Stupendous question, my dear compatriot. Because here’s the sneaky truth about why Tony Ferguson won’t be taking a short notice fight against Justin Gaethje: he’d lose. Now, I’m not saying Tony is scared. That dude is scared of no man. But Gaethje is a super dangerous fight for him, with nothing to gain from it, and his team wouldn’t let him do it. Nor should they.

Ferguson is on an incredible run, no doubt about it. But check his last five fights: Donald Cerrone, Anthony Pettis, Kevin Lee, Rafael dos Anjos, and Lando Vannata. In four of those five fights he was hurt at some point, and against RDA he lost the first two rounds. Yes, he fought back and won but if you can’t see a disturbing trend there, then you are trying not to look. Gaethje is not Donald Cerrone, he starts fast and punches harder than damn near anyone in the division. He would level Tony early and personally, I don’t like El Cucuy’s chances to recover from that predatory motherf*cker.

Now, I know I’ve infuriated many of you, both with my previous comments and those ones just above so let me light on fire any olive branches you think might be coming: Conor and Dustin Poirier also thump Tony right now, for all the same reasons listed above.

I believe Tony Ferguson is one of the top-5 lightweights ever and based on his accomplishments, should be regarded as a top-5 P4P fighter in the world right now. In another world could easily have been champion, but in this world, he’s a slow starter who is very hittable and relies on otherworldly cardio and self-belief to outlast opponents, and that doesn’t match up all that well against the mentally strong and offensively potent forces that populate the top of the division right now.


That being said, how does he become GOAT?

Simple: for Tony to be GOAT he has to beat Khabib. That’s it. Nothing more.

Khabib has a case to be called the lightweight GOAT right now but it’s not really foolproof. If Khabib beats Tony, the GOAT conversation is over and he immediately solidifies himself in the overall GOAT conversation as well. And the same holds true for Tony. At this point, Tony’s career is only slightly worse than Khabib’s and a win over Nurmagomedov would make him the GOAT. Some sticklers might demand one title defense but, reasonably, it wouldn’t be necessary. A win over Khabib would be the cherry on a outrageously good career.

Now if he wants to be the P4P GOAT, he’d still have some work to do. The nature of being the GOAT of the best division in MMA means you’re not too far off the overall title, but for Tony to really get in the conversation he would need a few title defenses at least. If he were to beat Khabib, beat Conor, beat Poirier/Gaethje, and then take the welterweight title that would make him the unquestioned P4P GOAT in my opinion. That would be a Herculean task though and I think, given his age, the title of GOAT of all GOATs is probably out of reach for El Cucuy at this time.


Speaking of potential GOATS

I’m always fascinated by questions like this because they presume that Jones’s failings aren’t part and parcel of the entire Jon Jones package. If Jon had a different temperament, he might well not be “Jon Jones” at all.

I do not personally believe Jon Jones is the greatest fighter ever (I won’t get into the specifics because, that’s a whole separate issue) but I think he is without a doubt either the most talented or second-most talented fighter of all time (B.J. Penn being the other). If he had been able to get out of his own way in his youth, he would currently be the undisputed GOAT of all GOATs (not unlike B.J., honestly).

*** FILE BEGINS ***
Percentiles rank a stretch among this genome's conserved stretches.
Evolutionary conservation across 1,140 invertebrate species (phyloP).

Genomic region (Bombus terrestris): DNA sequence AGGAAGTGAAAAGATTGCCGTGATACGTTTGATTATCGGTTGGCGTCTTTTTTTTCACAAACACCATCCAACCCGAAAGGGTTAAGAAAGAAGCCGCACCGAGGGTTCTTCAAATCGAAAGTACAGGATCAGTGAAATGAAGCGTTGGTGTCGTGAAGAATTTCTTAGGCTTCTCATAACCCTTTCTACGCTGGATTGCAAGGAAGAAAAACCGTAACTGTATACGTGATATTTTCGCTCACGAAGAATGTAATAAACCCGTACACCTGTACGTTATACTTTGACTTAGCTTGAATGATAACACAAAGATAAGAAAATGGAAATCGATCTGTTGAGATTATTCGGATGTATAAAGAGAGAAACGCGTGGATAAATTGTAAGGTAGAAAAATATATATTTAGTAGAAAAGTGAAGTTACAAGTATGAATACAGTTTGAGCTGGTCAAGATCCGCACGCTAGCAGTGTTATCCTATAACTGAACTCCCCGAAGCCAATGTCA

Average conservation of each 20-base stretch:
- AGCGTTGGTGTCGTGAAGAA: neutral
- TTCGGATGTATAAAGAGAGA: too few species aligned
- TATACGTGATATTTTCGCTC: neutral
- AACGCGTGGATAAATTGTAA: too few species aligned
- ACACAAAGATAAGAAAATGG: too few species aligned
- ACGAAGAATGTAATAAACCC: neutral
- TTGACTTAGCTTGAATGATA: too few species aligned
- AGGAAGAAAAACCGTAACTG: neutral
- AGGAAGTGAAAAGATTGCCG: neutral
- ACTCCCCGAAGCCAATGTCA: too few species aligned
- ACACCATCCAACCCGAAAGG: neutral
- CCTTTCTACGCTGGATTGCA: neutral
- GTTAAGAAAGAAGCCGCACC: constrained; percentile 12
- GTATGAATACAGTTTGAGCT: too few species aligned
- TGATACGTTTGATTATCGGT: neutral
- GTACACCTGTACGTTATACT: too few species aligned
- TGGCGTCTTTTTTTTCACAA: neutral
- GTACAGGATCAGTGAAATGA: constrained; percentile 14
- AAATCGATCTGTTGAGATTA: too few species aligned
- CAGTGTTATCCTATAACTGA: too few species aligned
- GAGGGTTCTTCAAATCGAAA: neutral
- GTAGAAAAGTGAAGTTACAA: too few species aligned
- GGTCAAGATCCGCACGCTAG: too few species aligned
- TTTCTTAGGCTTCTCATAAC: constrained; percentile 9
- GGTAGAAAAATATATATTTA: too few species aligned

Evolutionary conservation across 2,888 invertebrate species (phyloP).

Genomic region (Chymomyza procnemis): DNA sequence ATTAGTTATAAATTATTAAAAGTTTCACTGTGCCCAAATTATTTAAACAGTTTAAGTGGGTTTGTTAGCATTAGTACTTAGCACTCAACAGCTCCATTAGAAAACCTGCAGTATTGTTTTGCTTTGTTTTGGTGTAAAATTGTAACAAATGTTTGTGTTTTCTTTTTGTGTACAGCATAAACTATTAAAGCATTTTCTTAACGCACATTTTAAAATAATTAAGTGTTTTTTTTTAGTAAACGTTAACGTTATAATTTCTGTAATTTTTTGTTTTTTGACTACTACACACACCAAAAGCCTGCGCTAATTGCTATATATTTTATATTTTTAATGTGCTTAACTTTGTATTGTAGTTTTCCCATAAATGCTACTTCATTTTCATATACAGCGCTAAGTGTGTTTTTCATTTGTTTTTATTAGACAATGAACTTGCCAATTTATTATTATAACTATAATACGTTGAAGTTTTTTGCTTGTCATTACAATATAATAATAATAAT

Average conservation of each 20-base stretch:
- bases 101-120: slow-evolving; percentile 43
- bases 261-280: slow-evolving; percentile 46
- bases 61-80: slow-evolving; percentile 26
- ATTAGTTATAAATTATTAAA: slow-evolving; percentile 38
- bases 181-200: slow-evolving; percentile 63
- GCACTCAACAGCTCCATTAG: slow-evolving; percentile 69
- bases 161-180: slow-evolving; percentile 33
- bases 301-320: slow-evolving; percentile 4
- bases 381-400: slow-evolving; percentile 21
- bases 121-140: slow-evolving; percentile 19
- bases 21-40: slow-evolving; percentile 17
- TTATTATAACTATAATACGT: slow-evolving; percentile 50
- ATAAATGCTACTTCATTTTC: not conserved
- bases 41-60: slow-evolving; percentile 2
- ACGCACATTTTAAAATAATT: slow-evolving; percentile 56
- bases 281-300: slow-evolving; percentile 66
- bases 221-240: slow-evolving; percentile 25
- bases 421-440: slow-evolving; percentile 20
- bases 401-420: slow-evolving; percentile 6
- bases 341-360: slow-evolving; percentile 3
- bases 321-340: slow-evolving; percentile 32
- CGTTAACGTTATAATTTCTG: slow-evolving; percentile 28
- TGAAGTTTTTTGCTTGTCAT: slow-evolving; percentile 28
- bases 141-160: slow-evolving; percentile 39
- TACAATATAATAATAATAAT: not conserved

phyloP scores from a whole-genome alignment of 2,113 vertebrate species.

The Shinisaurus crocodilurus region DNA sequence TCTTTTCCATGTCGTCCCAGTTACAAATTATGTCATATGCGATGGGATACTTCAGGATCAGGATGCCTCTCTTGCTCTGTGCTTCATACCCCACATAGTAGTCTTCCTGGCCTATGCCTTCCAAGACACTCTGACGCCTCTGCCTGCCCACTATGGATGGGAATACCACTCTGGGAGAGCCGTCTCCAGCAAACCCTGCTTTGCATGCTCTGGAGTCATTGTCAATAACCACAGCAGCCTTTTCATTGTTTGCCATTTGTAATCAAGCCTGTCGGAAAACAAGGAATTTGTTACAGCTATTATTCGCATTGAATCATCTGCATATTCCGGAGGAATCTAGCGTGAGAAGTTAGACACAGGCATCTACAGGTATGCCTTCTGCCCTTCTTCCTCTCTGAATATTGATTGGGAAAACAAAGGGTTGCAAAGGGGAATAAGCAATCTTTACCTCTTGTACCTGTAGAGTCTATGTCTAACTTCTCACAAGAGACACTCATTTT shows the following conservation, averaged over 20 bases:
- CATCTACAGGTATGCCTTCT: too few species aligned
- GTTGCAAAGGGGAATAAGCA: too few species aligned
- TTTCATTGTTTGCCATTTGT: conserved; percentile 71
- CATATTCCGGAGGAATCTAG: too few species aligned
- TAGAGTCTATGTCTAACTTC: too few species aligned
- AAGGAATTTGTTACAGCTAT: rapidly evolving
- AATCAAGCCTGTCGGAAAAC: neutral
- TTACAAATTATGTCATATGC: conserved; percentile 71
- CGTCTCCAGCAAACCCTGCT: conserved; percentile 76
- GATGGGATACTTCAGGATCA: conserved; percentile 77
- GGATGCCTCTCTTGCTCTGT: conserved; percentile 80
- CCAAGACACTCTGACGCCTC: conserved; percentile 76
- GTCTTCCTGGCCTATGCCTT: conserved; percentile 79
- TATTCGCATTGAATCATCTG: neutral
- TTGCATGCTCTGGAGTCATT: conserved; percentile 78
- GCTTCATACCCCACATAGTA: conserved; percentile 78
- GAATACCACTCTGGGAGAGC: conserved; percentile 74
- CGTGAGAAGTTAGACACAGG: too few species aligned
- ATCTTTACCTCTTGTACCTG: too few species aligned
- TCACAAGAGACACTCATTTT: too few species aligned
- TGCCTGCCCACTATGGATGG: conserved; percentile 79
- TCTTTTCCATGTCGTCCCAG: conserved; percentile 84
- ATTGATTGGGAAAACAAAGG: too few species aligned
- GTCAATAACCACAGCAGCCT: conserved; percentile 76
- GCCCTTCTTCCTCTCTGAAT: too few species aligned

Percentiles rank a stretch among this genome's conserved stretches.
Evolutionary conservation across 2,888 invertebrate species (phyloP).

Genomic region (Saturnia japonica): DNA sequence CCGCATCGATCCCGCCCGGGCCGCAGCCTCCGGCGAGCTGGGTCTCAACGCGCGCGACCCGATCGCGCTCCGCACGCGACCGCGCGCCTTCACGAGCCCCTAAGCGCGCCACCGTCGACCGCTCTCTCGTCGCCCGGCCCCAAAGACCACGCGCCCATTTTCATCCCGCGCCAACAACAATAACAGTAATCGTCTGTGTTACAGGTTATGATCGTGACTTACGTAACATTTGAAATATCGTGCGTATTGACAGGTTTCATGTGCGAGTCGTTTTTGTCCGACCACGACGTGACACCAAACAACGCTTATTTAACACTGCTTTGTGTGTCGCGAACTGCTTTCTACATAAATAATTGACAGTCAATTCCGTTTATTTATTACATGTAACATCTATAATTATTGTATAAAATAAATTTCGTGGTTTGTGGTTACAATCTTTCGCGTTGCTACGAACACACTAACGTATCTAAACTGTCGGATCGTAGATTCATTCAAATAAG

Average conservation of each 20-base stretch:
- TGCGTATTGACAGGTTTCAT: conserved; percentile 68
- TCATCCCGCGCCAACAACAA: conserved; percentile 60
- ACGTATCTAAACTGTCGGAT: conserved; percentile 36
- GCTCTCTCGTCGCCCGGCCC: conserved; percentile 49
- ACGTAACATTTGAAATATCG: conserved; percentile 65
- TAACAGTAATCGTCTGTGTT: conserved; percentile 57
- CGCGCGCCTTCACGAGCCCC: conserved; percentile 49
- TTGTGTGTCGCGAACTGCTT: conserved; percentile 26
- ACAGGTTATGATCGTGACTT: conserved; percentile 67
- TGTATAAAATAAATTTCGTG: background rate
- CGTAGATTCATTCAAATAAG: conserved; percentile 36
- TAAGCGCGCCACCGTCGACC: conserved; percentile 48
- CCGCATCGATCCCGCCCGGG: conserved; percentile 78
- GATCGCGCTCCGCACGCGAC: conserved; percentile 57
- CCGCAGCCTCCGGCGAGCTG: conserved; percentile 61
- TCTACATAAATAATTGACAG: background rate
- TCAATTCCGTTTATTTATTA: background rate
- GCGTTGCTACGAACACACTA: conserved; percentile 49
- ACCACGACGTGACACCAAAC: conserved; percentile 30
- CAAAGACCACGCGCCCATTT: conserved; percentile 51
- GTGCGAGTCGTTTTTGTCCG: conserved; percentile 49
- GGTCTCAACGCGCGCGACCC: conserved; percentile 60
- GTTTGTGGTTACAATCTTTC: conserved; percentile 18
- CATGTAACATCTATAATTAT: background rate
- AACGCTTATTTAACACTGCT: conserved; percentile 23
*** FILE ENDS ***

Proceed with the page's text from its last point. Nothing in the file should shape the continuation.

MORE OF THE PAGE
Instead, Jon continually shoots himself in the foot, creates controversy where there is none, and endangers the lives of innocent people by getting behind the wheel of a car while under the influence. Jon Jones does not need GSP’s dedication, he needs someone to help him deal with whatever demons he’s wrestling with, and he needs the government to take his f*cking license away from him.


The 265-pound question

Eventually, Jon will go to heavyweight which means eventually, he’s going to fight Francis Ngannou. And at this point, you have to think that’s going to turn out bad for Jon. Jon was so unwilling to engage with the KO power of Thiago Santos he barely attacked a man with no knees, and almost lost his belt as a result of it. Ngannou is a bigger hitter than Santos, with a longer reach. Jon won’t come within a country mile of Ngannou and will have to be very strategic in closing the distance. Eventually, I feel like Ngannou is gonna crack and that will be all she wrote.


The UFC’s comeback card

Let’s end on a happy note and say the UFC finally comes to its senses and suspends all events until a reasonable time; let’s call it July, International Fight Week.

Between March 21 (UFC London’s cancellation) and July 11 (UFC 252) there will have been 12 events the UFC had to pass over. So let’s cherry pick the best fights from those events, while still trying to make it believable:

Main Card

Henry Cejudo vs. Jose Aldo

Amanda Nunes vs. Felicia Spencer

Mauricio Rua vs. Antonio Rogerio Nogueira

Jeremy Stephens vs. Calvin Kattar

Francis Ngannou vs. Jair Rozenstruik

Preliminaries

Mizuki Inoue vs. Tecia Torres

Niko Price vs. Muslim Salikhov

Vicente Luque vs. Randy Brown

Bryce Mitchell vs. Charles Rosa

Early Prelims

Marlon Vera vs. Eddie Wineland

Andrei Arlovski vs. Philipe Lins

Mackenzie Dern vs. Ariane Carnelossi

I’d be freaking stoked for this card. There’s a lot of different ways you could go with the main card but I tried to keep it reasonable with regard to the UFC still needing to headline other shows in the future. And the preliminaries are straight heat. Just full on bangers all the way down.

Dana, I’ll do Sean Shelby’s job for half the pay. You know where to find me.


Thanks for reading this week, and thank you for everyone who sent in Tweets! Do you have any burning questions about at least tangentially related to combat sports? Then you’re in luck, because you can send your Hot Tweets to me, @JedKMeshew and I will answer them! Doesn’t matter if they’re topical or insane. Get weird with it. Let’s have fun.